consider a simple example of shopping-cart interface for an e-commerce website. When the user deletes an item from the shopping cart, you have to remove the item from the underlying data model and remove the associated html element from the shopping cart and also update the total price. If you are not using
knockout for doing this you have to write event handlers and listeners for dependency tracking.
The Knockout.js provides a simple and convenient way to manage this kind of complex, data-driven interfaces. Instead of manually tracking, each element of the HTML page rely on the affected data and will automatically updated the DOM when any changes to the data model occurs.
This automatically updates the right parts of your UI whenever your data model changes. This is achieved by the two way bindings and special type of variables called
observables. You don't worry about adding event handlers and listeners for dependency tracking.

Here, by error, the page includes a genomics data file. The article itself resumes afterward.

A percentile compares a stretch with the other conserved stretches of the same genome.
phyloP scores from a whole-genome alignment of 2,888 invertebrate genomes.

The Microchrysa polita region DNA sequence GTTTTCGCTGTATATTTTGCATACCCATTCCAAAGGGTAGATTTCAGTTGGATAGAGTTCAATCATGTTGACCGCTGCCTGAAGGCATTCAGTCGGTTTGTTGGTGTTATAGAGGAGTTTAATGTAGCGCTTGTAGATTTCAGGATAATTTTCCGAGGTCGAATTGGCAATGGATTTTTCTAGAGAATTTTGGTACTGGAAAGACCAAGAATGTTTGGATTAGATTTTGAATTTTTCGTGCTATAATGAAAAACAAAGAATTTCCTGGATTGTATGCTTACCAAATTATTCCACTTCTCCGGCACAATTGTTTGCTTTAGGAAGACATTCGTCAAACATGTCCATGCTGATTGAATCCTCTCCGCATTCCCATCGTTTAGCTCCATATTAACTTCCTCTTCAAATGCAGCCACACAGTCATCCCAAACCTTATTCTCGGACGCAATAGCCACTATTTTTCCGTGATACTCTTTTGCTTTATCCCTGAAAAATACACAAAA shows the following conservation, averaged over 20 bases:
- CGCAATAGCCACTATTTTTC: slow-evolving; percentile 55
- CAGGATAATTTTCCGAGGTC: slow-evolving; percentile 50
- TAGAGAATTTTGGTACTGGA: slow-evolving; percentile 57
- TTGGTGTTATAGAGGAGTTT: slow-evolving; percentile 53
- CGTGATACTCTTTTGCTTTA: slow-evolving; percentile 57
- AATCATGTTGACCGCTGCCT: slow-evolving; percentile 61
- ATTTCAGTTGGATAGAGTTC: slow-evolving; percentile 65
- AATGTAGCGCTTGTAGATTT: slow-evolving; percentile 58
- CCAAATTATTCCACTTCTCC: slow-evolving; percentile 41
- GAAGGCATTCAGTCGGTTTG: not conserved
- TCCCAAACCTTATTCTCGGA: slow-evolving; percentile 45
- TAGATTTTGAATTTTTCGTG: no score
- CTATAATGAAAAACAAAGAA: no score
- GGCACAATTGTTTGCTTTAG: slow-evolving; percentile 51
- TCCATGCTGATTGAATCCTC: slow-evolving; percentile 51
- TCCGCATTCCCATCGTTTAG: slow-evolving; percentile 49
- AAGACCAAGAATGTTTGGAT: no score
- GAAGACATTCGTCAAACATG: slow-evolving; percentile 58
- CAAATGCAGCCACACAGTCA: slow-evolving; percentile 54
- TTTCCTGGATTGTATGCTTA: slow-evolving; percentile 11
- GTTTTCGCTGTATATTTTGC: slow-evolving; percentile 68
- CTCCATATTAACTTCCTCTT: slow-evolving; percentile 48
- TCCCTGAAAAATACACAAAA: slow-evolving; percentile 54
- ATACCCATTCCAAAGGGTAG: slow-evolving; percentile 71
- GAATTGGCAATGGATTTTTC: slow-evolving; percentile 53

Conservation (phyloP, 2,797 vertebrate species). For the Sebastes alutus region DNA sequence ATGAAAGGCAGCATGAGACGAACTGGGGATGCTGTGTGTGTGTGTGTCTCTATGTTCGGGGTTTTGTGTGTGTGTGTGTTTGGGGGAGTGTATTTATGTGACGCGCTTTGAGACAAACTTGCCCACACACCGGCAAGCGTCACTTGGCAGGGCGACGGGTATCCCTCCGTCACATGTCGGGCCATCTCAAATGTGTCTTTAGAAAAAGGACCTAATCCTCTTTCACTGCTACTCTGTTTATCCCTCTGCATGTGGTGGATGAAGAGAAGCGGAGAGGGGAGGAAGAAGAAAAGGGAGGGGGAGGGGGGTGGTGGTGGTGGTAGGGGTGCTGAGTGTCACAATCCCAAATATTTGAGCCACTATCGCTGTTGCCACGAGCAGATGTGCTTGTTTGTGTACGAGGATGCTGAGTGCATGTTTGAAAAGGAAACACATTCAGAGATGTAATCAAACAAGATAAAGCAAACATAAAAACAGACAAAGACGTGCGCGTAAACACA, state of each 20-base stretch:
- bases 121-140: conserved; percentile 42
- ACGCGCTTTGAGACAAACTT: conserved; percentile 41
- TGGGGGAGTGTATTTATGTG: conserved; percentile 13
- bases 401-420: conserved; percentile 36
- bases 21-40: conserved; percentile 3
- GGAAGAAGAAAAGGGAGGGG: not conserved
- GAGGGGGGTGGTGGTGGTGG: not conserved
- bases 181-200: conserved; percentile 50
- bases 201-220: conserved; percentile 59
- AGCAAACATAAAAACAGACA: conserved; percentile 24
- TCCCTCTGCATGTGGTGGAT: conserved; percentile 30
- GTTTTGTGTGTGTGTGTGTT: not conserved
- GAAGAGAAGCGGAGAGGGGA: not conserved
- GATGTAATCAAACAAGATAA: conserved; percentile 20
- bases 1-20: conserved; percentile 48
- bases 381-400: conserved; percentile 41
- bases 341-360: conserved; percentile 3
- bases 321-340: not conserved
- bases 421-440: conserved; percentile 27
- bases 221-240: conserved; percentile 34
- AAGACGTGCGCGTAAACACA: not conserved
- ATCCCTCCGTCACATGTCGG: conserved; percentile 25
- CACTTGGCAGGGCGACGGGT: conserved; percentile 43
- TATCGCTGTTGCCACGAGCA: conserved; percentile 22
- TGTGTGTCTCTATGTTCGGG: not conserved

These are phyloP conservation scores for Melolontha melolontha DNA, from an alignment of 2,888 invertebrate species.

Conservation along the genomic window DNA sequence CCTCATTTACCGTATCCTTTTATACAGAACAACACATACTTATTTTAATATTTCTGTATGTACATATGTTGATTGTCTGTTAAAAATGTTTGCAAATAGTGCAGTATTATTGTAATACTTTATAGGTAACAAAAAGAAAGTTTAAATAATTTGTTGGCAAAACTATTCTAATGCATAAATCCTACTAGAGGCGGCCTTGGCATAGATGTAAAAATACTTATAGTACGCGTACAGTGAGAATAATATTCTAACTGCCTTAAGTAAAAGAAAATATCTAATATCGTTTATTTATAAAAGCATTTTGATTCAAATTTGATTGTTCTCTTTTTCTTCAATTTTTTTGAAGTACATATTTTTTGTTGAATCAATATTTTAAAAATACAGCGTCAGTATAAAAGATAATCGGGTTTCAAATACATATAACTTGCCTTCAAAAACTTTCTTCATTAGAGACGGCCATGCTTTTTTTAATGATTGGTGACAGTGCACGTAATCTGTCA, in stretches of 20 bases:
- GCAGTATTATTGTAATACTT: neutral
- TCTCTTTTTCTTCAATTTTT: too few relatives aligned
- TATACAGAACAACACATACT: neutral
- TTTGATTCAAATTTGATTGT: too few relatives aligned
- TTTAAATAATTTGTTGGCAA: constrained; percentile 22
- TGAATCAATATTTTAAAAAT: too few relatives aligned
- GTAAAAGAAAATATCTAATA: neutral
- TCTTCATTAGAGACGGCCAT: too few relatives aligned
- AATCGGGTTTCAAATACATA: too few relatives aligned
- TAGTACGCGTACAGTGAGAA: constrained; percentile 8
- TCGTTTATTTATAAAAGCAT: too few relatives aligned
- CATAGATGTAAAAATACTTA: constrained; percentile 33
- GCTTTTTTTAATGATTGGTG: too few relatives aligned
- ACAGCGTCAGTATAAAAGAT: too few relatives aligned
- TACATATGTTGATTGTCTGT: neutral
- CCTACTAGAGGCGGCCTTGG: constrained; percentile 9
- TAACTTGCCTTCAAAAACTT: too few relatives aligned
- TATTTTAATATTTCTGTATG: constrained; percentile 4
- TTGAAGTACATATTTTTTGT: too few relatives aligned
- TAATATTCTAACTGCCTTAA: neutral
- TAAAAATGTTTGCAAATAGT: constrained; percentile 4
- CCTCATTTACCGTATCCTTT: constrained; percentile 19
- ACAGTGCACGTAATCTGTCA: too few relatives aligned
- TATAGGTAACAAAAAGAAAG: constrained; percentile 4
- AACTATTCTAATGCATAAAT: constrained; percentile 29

This comes in handy when your application becomes more complex and you need a way to display a rich structure of view model data, thus keeping your code simple.
Knockout can use alternative template engines for its template binding. Knockout has a native, built-in template engine which you can use right away and can be customize how the data and template are executed to determine the resulting markup.
This implements custom behaviors as new declarative bindings for easy reuse in just a few lines of code. Knockout is also flexible to integrate with other libraries and technologies.
Knockout VS jQuery
Knockout.js is not a replacement of jQuery, Prototype, or MooTools. It doesn’t attempt to provide animation, generic event handling, or AJAX functionality (however, Knockout.js can parse the data received from an AJAX call). Knockout.js is focused only on designing scalable and data-driven UI.
Moreover Knockout.js is compatible with any other client-side and server-side technology. Knockout.js acts as a supplement to the other web technologies like jQuery, MooTools.
MVVM Design Pattern
Knockout.js uses a Model-View-ViewModel (MVVM) design pattern in which the model is your stored data, and the view is the visual representation of that data (UI) and ViewModel acts as the intermediary between the model and the view.
What do you think?
I hope you will enjoy the article and understand what is knockout. I would like to have feedback from my blog readers. Your valuable feedback, question, or comments about this article are always welcome.